From the Sports Academic blog:
Sport as Socializing Agent
I would like to begin a conversation on sports acting as socializing activities. Scott and I have talked around this issue some in other posts and comments. The general theory is that sports serve the interests of society by teaching practitioners and spectators behaviors needed or prized in a given time and place. This means that the same sport may socialize practitioners and spectators differently when the historical and social contexts change.
Speaking generally, Victorian era British sports, for example, emphasize social etiquette and restraint. American sports, on the other hand, tend to blatantly defy British decorum and, in the case of baseball, attempt to erase European genealogy. Instead, craftiness (cheating?) and a dogged determination to win are prized. “Stealing,” is even permissible.
I attended a “Philosophy of Sport” conference in England in 2004. Most of the attendees were European and I surprised some when I mentioned that in America, soccer is largely a sport for the upper middle class, played in wealthy suburbs. In Europe, it is a decidedly working class sport, and the matches often attract many disenfranchised, unemployed young men looking to take their anger out on the opposing team or its fans.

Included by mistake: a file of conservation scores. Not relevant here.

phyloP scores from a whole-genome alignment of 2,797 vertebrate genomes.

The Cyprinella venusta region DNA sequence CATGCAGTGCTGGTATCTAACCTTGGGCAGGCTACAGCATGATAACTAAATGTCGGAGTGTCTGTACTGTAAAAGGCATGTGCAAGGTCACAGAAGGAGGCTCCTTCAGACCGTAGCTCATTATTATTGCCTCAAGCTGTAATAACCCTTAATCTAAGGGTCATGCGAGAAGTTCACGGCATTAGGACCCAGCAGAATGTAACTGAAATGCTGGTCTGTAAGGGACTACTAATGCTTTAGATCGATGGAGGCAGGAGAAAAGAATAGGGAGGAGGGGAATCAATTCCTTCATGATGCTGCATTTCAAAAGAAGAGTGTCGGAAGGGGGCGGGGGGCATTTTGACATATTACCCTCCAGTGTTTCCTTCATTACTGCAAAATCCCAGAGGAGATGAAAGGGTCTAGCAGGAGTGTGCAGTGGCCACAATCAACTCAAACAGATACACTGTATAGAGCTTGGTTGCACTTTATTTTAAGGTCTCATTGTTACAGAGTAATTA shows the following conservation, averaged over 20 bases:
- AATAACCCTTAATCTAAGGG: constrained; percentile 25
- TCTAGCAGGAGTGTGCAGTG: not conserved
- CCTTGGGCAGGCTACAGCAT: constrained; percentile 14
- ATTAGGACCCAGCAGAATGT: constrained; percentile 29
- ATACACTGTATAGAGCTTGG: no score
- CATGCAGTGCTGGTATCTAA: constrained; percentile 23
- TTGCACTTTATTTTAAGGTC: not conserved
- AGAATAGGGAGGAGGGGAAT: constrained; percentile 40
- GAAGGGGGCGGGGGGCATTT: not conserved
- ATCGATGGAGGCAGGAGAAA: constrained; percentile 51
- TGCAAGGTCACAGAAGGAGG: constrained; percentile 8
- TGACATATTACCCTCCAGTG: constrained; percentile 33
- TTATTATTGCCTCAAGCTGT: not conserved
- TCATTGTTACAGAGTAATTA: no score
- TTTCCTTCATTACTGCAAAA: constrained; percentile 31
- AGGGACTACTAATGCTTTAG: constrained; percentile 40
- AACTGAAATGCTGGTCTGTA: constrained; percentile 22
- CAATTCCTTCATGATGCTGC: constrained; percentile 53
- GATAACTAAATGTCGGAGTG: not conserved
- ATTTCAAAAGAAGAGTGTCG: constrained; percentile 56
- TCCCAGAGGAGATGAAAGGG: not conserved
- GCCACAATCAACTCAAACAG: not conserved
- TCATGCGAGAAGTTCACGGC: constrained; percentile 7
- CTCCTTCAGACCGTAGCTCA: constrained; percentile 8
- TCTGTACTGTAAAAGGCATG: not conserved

I offer these two general examples merely as primers. Over the next few weeks, I invite you to join me in analyzing the socializing effects of a number of sports and games: golf (yes, there is more to be said), tennis, soccer, baseball, fencing, trictrac, football, basketball, and maybe racquetball, rodeo, hockey, and others you might suggest.
What societal values are transmitted through sport/play? How does that process vary by class, race or gender? How do sport and play impact the maintenance of, or evolution of societal values?
Observed superficially, sport and play seem trivial, but as the “Sports Academic” demonstrates, sport is a mirror of who we are and studying sport and play can offer unusual insights into our culture and ourselves. Those careful observations and insights can help lead - if we are motivated and wise - to change.
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